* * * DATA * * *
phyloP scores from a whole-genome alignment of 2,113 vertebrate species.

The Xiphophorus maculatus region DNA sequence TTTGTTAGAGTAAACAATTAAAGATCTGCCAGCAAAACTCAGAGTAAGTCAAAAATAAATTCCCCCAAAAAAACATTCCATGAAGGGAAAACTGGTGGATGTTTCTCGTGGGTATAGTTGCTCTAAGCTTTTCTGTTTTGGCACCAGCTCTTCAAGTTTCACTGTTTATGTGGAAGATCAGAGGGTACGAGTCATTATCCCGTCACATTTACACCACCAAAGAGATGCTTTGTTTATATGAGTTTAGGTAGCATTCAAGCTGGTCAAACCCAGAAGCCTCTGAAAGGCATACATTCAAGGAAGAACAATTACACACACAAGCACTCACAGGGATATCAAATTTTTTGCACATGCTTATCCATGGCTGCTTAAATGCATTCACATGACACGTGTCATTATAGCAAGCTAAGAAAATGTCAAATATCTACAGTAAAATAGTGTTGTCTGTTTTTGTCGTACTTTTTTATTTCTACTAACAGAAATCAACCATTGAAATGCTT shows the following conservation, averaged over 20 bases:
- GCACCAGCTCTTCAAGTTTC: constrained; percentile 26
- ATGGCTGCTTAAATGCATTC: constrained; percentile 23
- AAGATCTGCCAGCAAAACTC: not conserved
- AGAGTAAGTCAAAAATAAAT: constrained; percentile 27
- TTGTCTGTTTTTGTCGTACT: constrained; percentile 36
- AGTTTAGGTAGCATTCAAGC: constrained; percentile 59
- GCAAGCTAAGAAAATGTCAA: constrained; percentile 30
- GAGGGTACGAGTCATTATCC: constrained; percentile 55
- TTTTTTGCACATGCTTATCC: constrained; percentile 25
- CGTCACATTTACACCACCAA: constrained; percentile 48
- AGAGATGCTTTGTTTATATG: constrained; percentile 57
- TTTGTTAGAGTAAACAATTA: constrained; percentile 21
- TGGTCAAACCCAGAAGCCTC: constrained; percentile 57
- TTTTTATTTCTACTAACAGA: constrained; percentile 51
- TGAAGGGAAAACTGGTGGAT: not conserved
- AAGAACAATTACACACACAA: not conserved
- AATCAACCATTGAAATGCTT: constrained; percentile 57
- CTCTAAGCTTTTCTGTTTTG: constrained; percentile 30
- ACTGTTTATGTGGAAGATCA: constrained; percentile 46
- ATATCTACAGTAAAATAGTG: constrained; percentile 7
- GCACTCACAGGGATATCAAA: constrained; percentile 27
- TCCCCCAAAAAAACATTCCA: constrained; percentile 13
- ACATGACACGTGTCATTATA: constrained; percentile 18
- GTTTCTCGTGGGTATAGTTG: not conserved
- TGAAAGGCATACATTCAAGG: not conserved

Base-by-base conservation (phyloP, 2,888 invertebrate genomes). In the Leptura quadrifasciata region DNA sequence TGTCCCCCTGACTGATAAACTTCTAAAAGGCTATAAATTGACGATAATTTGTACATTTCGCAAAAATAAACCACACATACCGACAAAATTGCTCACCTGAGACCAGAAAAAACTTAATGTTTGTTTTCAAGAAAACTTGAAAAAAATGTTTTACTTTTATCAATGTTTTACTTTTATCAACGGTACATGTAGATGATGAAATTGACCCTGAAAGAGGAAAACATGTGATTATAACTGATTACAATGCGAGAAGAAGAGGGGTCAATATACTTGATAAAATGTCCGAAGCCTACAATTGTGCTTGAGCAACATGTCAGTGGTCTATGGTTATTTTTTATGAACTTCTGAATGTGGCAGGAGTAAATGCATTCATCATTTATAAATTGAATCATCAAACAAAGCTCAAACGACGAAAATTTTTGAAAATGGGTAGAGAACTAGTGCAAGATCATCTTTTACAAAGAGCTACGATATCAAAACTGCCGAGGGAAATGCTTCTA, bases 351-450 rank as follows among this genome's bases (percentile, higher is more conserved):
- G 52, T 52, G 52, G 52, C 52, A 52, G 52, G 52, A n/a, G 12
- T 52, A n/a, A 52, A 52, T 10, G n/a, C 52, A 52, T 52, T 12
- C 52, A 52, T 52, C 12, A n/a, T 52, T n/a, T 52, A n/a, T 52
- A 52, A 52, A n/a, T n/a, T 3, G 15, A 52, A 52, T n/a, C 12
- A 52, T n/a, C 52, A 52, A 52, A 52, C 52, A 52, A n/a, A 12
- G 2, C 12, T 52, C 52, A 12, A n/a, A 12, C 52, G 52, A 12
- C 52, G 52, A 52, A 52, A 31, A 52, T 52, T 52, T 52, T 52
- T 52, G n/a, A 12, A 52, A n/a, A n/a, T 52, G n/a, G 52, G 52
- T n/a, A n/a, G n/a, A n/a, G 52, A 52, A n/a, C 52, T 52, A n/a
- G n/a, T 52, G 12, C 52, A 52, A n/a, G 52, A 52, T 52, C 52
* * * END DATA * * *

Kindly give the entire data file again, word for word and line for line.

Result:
phyloP scores from a whole-genome alignment of 2,113 vertebrate species.

The Xiphophorus maculatus region DNA sequence TTTGTTAGAGTAAACAATTAAAGATCTGCCAGCAAAACTCAGAGTAAGTCAAAAATAAATTCCCCCAAAAAAACATTCCATGAAGGGAAAACTGGTGGATGTTTCTCGTGGGTATAGTTGCTCTAAGCTTTTCTGTTTTGGCACCAGCTCTTCAAGTTTCACTGTTTATGTGGAAGATCAGAGGGTACGAGTCATTATCCCGTCACATTTACACCACCAAAGAGATGCTTTGTTTATATGAGTTTAGGTAGCATTCAAGCTGGTCAAACCCAGAAGCCTCTGAAAGGCATACATTCAAGGAAGAACAATTACACACACAAGCACTCACAGGGATATCAAATTTTTTGCACATGCTTATCCATGGCTGCTTAAATGCATTCACATGACACGTGTCATTATAGCAAGCTAAGAAAATGTCAAATATCTACAGTAAAATAGTGTTGTCTGTTTTTGTCGTACTTTTTTATTTCTACTAACAGAAATCAACCATTGAAATGCTT shows the following conservation, averaged over 20 bases:
- GCACCAGCTCTTCAAGTTTC: constrained; percentile 26
- ATGGCTGCTTAAATGCATTC: constrained; percentile 23
- AAGATCTGCCAGCAAAACTC: not conserved
- AGAGTAAGTCAAAAATAAAT: constrained; percentile 27
- TTGTCTGTTTTTGTCGTACT: constrained; percentile 36
- AGTTTAGGTAGCATTCAAGC: constrained; percentile 59
- GCAAGCTAAGAAAATGTCAA: constrained; percentile 30
- GAGGGTACGAGTCATTATCC: constrained; percentile 55
- TTTTTTGCACATGCTTATCC: constrained; percentile 25
- CGTCACATTTACACCACCAA: constrained; percentile 48
- AGAGATGCTTTGTTTATATG: constrained; percentile 57
- TTTGTTAGAGTAAACAATTA: constrained; percentile 21
- TGGTCAAACCCAGAAGCCTC: constrained; percentile 57
- TTTTTATTTCTACTAACAGA: constrained; percentile 51
- TGAAGGGAAAACTGGTGGAT: not conserved
- AAGAACAATTACACACACAA: not conserved
- AATCAACCATTGAAATGCTT: constrained; percentile 57
- CTCTAAGCTTTTCTGTTTTG: constrained; percentile 30
- ACTGTTTATGTGGAAGATCA: constrained; percentile 46
- ATATCTACAGTAAAATAGTG: constrained; percentile 7
- GCACTCACAGGGATATCAAA: constrained; percentile 27
- TCCCCCAAAAAAACATTCCA: constrained; percentile 13
- ACATGACACGTGTCATTATA: constrained; percentile 18
- GTTTCTCGTGGGTATAGTTG: not conserved
- TGAAAGGCATACATTCAAGG: not conserved

Base-by-base conservation (phyloP, 2,888 invertebrate genomes). In the Leptura quadrifasciata region DNA sequence TGTCCCCCTGACTGATAAACTTCTAAAAGGCTATAAATTGACGATAATTTGTACATTTCGCAAAAATAAACCACACATACCGACAAAATTGCTCACCTGAGACCAGAAAAAACTTAATGTTTGTTTTCAAGAAAACTTGAAAAAAATGTTTTACTTTTATCAATGTTTTACTTTTATCAACGGTACATGTAGATGATGAAATTGACCCTGAAAGAGGAAAACATGTGATTATAACTGATTACAATGCGAGAAGAAGAGGGGTCAATATACTTGATAAAATGTCCGAAGCCTACAATTGTGCTTGAGCAACATGTCAGTGGTCTATGGTTATTTTTTATGAACTTCTGAATGTGGCAGGAGTAAATGCATTCATCATTTATAAATTGAATCATCAAACAAAGCTCAAACGACGAAAATTTTTGAAAATGGGTAGAGAACTAGTGCAAGATCATCTTTTACAAAGAGCTACGATATCAAAACTGCCGAGGGAAATGCTTCTA, bases 351-450 rank as follows among this genome's bases (percentile, higher is more conserved):
- G 52, T 52, G 52, G 52, C 52, A 52, G 52, G 52, A n/a, G 12
- T 52, A n/a, A 52, A 52, T 10, G n/a, C 52, A 52, T 52, T 12
- C 52, A 52, T 52, C 12, A n/a, T 52, T n/a, T 52, A n/a, T 52
- A 52, A 52, A n/a, T n/a, T 3, G 15, A 52, A 52, T n/a, C 12
- A 52, T n/a, C 52, A 52, A 52, A 52, C 52, A 52, A n/a, A 12
- G 2, C 12, T 52, C 52, A 12, A n/a, A 12, C 52, G 52, A 12
- C 52, G 52, A 52, A 52, A 31, A 52, T 52, T 52, T 52, T 52
- T 52, G n/a, A 12, A 52, A n/a, A n/a, T 52, G n/a, G 52, G 52
- T n/a, A n/a, G n/a, A n/a, G 52, A 52, A n/a, C 52, T 52, A n/a
- G n/a, T 52, G 12, C 52, A 52, A n/a, G 52, A 52, T 52, C 52